Tuesday, 14 January 2014

1980's | The Brat Pack!

The Brat Pack, iconic of 1980’s Hollywood in America, it is the term that play’s on that similar of the Rat Pack[1] from the 1950s and 1960s. However this nickname coined in 1985 by writer David Blum, described a group of actors and actresses that represented all that was popular in 1980's American culture; whether this was music, fashion or the issues that faced the teenager/young adults during this decade, in other words the “It-Crowd”[2].  The Breakfast Club, Seventeen Candles and Pretty in Pink were amongst the most popular and well known, and as such the Brat Pack term was coined because the actors that starred in this style of film would frequently star alongside one another.

The Brat Pack was seen as representing those who were coming-of-age during this decade, and similarly they mirrored this in the characters they played in their films. Even so, one article wrote that;  “In their films as well as their lives, the Brat Pack represented the dreams and dilemmas of young adults in the Eighties -- how to reconcile youthful idealism with a desire to realize their share of the American Dream in a decade when conformity and materialism were once again in vogue.”[3] For this reason, the teenagers of this decade could begin to embrace their differences and live life with a new found revitalisation that the Brat Pack encouraged or inspired them to do; it did not matter what walk of life you came from, whether you were a ‘yuppie’ [another 1980’s trait] or someone from the working class background. The films that the Brat Pack were associated with highlighted the struggles and pressures that the teenagers and young adults faced in a society that promoted only style and money could bring success; aka, all that the ‘yuppies’ embodied.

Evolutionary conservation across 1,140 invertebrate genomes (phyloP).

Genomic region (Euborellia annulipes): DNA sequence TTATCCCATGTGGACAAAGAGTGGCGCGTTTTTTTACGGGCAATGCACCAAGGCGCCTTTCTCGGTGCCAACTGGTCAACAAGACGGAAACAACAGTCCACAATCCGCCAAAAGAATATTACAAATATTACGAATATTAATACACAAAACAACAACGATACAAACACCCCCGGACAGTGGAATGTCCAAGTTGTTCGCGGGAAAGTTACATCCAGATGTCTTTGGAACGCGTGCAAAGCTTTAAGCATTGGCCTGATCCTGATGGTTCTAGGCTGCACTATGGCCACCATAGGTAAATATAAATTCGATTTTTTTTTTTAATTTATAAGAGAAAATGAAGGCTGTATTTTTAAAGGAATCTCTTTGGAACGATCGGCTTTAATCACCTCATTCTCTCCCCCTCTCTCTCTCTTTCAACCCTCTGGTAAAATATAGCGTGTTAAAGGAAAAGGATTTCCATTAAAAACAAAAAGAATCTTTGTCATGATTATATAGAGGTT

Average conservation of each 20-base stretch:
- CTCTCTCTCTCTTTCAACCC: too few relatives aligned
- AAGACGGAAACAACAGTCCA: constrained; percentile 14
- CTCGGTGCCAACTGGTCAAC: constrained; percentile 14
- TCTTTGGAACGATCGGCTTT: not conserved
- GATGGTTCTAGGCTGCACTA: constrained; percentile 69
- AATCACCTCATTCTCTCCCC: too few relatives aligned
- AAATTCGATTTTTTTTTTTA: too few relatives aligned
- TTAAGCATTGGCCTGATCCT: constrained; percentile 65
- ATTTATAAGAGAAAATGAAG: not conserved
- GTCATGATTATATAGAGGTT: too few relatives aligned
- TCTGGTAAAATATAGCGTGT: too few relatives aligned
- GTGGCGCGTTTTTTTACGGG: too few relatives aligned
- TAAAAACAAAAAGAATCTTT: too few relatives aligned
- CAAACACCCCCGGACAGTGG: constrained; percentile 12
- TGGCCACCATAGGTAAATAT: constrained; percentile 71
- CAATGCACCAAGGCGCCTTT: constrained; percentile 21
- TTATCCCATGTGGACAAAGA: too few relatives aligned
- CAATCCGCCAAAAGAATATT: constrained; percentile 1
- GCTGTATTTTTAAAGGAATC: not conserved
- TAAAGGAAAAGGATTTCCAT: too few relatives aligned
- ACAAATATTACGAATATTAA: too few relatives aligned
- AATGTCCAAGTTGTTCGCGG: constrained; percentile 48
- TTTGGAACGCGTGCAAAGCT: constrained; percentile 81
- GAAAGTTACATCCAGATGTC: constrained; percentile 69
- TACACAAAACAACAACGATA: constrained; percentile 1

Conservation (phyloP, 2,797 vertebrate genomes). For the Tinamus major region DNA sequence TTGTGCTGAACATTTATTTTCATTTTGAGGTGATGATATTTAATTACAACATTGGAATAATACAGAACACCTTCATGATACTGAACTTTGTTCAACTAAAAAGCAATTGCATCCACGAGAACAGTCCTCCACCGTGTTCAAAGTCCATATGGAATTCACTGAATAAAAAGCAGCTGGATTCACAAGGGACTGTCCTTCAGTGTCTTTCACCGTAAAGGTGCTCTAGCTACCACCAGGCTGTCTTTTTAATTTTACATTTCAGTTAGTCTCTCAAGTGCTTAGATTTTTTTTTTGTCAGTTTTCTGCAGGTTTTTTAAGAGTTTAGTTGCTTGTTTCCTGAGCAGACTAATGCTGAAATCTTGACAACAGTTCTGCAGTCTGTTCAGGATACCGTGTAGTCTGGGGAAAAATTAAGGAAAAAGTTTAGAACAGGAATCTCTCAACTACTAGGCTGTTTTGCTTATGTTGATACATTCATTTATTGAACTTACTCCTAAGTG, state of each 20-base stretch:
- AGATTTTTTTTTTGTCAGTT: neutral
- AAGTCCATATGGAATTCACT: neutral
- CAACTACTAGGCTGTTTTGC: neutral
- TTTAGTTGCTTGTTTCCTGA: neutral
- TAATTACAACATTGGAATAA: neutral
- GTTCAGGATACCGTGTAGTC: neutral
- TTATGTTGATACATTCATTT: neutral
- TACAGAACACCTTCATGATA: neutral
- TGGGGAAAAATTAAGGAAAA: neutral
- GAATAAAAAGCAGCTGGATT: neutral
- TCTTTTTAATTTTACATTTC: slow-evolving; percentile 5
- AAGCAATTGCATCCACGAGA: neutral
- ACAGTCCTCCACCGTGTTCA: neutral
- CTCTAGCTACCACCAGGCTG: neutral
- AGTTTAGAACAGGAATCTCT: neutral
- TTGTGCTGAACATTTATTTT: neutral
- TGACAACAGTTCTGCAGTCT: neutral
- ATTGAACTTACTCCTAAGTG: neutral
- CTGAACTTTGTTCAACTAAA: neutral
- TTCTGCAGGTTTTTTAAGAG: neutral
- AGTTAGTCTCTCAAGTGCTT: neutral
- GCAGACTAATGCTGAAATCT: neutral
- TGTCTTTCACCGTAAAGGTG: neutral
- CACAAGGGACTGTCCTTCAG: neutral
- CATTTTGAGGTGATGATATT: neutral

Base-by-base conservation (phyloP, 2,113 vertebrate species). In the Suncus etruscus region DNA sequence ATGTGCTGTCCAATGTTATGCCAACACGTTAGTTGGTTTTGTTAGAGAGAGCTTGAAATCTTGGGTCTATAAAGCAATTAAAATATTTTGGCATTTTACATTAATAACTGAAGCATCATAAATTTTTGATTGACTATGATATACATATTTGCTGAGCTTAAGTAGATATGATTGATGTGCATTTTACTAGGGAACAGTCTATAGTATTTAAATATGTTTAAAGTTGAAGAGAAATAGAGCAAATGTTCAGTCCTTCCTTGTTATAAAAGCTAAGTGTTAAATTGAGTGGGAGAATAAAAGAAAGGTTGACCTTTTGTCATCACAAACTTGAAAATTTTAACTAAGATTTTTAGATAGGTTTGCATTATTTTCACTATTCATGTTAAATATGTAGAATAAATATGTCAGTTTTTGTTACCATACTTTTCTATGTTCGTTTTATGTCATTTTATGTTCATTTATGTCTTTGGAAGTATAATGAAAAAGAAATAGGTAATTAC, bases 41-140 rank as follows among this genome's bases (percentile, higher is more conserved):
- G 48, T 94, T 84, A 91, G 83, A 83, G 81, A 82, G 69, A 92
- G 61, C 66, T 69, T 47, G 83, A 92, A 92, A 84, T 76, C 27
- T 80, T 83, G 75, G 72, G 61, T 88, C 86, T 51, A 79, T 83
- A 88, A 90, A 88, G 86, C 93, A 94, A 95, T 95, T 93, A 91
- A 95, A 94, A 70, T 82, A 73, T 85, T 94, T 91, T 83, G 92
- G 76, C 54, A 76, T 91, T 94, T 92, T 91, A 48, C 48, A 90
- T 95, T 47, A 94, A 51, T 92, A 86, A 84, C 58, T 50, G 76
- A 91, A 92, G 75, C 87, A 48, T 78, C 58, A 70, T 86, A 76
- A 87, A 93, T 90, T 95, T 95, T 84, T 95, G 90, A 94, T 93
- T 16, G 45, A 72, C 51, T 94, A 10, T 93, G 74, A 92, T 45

In all, those in the Brat pack and the Hollywood status’ they earned were often short-lived, due to sex, drugs and scandal; all of which they ironically portrayed in some their films.  The Brat Packers however, as an article quite rightly puts it; “left an indelible imprint on the film history of the 1980s as the idols of millions of kids seeking guidance as they traded adolescence for young adulthood during the Yuppie Decade”[4].

From Left to Right: Ally Sheedy, Judd Nelson, Emilio Estevez, Demi Moore, Rob Lowe, Mare Winningham and Andrew McCarthy. Poster from St Elmo's Fire.

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